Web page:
On September 17 2005, the Washington Post reported that Miller had received "[a] parade of prominent government and media officials" during her first 11 weeks in prison, including visits by former U.S. Republican Senator Bob Dole, NBC News anchor Tom Brokaw, and John R. Bolton, U.S. Ambassador to the United Nations. Some have suggested that Bolton, who had access to classified State Department documents identifying Valerie Plame as a covert CIA operative, may have passed sensitive information to Miller, which Miller in turn passed on to the White House.

Prison release

After her release on September 29, 2005, Miller agreed to disclose to the grand jury the identity of her source, Lewis Libby, Vice President Dick Cheney's chief of staff. Miller and Bill Keller, executive editor of The New York Times, have not disclosed to the New York Times Miller's role in covering the Plame story.

Secondary case

In a separate case, Federal Judge Robert Sweet ruled on February 24, 2005 that Miller was not required to reveal who in the government leaked word of an impending raid to her. Patrick Fitzgerald, the same prosecutor who had Miller jailed in the Plame case, had argued that Miller's calls to groups suspected of funding terrorists had tipped them off to the raid and allowed them time to destroy evidence. Fitzgerald wanted Miller's phone records to confirm the time of the tip and determine who had leaked the information to Miller in the first place. However, Judge Sweet held that because Fitzgerald could not demonstrate in advance that the phone records would provide the information he sought the prosecutor's needs were outweighed by a 'reporter's privilege' to keep sources confidential.

The Federal Appeals Court in New York on on August 1, 2006 in a 2-to-1 decision ruled that federal prosecutors may inspect the telephone records of Miller and Philip Shenon. Judge Ralph K. Winter Jr. wrote: “No grand jury can make an informed decision to pursue the investigation further, much less to indict or not indict, without the reporters’ evidence,”

Journalist shield laws have been enacted in most states, but not at the federal level. These state laws vary widely but generally do not provide absolute protection, and journalists may still be compelled to testify if they have been witness to a crime or if there is no other way for the court to obtain the evidence.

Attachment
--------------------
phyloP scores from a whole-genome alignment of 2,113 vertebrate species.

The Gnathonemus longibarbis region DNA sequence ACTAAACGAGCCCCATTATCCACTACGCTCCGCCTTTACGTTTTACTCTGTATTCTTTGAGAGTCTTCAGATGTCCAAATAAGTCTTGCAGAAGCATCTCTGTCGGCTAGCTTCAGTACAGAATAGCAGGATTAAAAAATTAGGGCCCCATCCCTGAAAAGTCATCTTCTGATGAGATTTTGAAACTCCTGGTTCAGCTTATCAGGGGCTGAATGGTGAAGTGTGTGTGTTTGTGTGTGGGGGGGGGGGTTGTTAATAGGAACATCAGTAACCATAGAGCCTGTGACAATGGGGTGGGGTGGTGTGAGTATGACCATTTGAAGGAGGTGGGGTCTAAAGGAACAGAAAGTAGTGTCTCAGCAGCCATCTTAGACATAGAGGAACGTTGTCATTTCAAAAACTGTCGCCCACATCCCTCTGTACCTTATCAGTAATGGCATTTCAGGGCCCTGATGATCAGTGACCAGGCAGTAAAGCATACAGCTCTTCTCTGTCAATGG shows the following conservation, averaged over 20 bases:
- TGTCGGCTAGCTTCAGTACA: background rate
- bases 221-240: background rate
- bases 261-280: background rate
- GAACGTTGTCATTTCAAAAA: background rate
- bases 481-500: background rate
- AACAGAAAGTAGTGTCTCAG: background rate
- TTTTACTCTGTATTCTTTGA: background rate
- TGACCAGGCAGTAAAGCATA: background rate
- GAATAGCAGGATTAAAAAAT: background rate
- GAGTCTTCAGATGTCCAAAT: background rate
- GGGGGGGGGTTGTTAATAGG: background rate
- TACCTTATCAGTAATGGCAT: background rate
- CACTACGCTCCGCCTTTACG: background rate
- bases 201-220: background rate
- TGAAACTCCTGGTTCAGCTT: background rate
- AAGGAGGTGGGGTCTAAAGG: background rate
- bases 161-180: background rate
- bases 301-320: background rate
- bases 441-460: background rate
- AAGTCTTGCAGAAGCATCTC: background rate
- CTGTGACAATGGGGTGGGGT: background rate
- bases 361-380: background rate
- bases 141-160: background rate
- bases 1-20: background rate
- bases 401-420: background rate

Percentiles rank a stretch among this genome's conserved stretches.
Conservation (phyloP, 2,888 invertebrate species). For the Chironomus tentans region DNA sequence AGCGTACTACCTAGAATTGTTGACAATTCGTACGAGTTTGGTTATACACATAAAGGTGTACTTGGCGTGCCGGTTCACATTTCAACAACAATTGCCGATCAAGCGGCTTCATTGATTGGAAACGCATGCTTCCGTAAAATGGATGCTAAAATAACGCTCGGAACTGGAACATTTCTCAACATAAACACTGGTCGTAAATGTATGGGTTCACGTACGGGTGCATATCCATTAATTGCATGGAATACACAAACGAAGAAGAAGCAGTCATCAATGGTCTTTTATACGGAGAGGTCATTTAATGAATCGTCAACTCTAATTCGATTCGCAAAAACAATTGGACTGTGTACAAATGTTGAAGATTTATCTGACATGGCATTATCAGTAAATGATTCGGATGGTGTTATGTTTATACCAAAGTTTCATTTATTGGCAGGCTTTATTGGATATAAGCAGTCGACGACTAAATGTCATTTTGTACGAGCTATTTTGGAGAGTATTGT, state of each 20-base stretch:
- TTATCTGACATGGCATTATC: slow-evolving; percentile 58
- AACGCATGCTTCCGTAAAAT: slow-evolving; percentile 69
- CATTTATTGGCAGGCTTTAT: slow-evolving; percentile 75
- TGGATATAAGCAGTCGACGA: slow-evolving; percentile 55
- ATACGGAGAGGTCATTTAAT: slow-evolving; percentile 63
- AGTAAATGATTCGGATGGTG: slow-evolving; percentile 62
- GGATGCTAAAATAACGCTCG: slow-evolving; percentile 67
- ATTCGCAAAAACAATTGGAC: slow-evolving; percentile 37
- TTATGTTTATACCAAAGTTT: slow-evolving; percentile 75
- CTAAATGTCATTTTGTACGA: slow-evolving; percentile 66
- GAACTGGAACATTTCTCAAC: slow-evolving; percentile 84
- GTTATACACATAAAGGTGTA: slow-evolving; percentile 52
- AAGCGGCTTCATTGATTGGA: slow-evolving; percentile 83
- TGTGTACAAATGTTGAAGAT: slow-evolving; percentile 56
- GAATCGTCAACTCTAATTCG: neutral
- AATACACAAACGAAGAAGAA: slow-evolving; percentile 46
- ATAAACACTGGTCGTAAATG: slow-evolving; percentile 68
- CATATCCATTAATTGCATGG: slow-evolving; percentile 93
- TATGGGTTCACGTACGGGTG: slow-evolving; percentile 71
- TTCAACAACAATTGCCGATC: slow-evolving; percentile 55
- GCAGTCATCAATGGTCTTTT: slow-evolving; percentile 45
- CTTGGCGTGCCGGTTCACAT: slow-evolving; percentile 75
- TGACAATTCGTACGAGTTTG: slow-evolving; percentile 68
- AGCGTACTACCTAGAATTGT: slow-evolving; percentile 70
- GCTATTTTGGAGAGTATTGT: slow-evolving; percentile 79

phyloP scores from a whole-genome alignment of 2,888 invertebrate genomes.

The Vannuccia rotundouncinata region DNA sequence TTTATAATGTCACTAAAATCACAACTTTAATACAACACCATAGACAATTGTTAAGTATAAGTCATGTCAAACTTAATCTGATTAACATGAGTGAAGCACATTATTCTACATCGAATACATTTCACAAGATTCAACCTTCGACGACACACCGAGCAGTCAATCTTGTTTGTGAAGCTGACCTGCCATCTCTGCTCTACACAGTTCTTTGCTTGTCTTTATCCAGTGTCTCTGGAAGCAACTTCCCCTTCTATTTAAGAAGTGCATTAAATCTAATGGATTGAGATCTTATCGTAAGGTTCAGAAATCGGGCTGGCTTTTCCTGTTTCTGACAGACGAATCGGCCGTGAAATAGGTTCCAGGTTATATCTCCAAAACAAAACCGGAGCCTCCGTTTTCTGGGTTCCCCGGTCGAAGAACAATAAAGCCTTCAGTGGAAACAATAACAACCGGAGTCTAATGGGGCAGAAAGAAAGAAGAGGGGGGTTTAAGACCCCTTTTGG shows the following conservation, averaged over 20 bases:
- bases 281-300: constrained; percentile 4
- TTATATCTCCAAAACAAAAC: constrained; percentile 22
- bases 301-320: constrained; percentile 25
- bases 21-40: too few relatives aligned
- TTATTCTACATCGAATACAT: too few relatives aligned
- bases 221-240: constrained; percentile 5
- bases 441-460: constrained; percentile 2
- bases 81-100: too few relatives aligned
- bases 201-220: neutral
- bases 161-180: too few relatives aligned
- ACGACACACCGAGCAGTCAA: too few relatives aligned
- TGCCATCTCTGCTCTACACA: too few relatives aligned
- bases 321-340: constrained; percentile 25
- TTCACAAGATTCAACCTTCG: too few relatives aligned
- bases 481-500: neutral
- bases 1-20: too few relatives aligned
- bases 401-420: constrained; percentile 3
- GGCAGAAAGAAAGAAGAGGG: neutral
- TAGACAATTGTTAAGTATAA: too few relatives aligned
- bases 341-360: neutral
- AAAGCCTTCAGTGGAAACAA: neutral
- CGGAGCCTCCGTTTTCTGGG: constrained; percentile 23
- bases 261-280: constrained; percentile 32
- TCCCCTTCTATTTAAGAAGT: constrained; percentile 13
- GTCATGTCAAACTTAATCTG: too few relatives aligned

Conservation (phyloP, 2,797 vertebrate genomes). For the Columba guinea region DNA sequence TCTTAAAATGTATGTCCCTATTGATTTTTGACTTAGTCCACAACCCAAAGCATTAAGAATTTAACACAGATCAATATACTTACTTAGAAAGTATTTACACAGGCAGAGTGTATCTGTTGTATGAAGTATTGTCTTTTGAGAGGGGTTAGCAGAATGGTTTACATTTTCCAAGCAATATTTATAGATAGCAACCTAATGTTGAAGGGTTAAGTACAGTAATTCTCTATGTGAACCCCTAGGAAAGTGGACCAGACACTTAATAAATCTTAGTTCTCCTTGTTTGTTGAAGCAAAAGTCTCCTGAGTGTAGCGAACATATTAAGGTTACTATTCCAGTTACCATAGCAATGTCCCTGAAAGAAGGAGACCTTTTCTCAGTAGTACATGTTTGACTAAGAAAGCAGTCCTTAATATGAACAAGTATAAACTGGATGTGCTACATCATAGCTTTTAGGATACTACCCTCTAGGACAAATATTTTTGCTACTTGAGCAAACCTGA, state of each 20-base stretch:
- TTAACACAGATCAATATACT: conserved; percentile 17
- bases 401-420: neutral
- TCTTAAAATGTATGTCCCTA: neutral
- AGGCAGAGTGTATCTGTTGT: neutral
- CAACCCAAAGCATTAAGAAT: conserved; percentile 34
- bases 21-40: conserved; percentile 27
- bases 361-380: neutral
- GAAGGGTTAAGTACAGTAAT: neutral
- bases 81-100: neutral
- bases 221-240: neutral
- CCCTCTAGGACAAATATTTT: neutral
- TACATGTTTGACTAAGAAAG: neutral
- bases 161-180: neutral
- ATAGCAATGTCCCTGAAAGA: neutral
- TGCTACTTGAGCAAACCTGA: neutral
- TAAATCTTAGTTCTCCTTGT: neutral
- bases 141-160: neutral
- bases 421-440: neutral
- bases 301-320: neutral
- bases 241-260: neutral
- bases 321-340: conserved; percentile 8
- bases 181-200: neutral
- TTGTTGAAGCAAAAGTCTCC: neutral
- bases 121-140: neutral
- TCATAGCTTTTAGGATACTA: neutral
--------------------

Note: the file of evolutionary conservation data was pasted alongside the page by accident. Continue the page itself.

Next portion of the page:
Pop culture

Her case will be turned into a movie titled Nothing but the Truth, with Kate Beckinsale playing Miller.

Judith Miller appeared on the February 13, 2008 episode of The Colbert Report posing as one as his writers. Other "joke" writers were Tiki Barber, Mikhail Baryshnikov, Kevin Bacon, and Mr. Met.

Media commentary

Miller has also been characterized as a possible co-conspirator with the Bush Administration in the attempt to discredit former Ambassador Joseph C. Wilson, who openly questioned the intelligence used to justify the 2003 Invasion of Iraq. Columnist Margaret Kimberly wrote the Miller "isn’t protecting a whistle blower. She is protecting someone who retaliated against a whistle blower. Predicting in an August 8 2005 interview with radio host Don Imus that other employees of the New York Times would soon be subpoenaed by Special Counsel Patrick Fitzgerald, James Carville speculated "[i]t's going to be very interesting to see whether [Miller's] problem is a First Amendment [problem] — i.e., I want to protect a source — or a Fifth Amendment [problem] — I was out spreading this stuff, too.

In the days since Miller's release from prison and her waiver from a promise of confidentiality from her source, media observers have criticized Miller and the New York Times for not publishing her role in the Plame-Wilson leak, not even to explain why the full story cannot now be revealed. The lawyer for Scooter Libby told the media that Miller was advised over a year ago that she could testify about her conversations with Libby. One columnist has reported that Miller has a pending million dollar book deal on the Plame leak story.

Testimony at the Libby Trial

On Tuesday January 30th 2007, Miller took the stand as a witness for the prosecution against I. Lewis "Scooter" Libby, Jr., Vice President Dick Cheney's former Chief of Staff. Miller discussed three conversations she had had with Libby in June and July 2003, including the meeting on June 23, 2003 Miller said she could not remember during her first appearance in front of the Grand Jury. According to the New York Times when asked if Libby discussed Valerie Plame, Miller responded in the affirmative, "adding that Mr. Libby had said Ms. Wilson worked at the agency’s (C.I.A.) division that dealt with limiting the proliferation of unconventional weapons.

The trial resulted in guilty verdicts for Mr. Libby.

Books

  • One, by One, by One: Facing the Holocaust, Simon & Schuster (1990) ISBN 0-671-64472-6
  • Saddam Hussein & the Crisis in the Gulf (with Laurie Mylroie) Random House USA Inc (1990) ISBN 0-09-989860-8
  • Germs: Biological Weapons and America's Secret War (with William Broad and Stephen Engelberg) Simon & Schuster (2001) ISBN 0-684-87158-0
  • ''God Has Ninety Nine Names: Reporting from a Militant Middle East", Simon & Schuster (1997) ISBN 0684832283

References

External links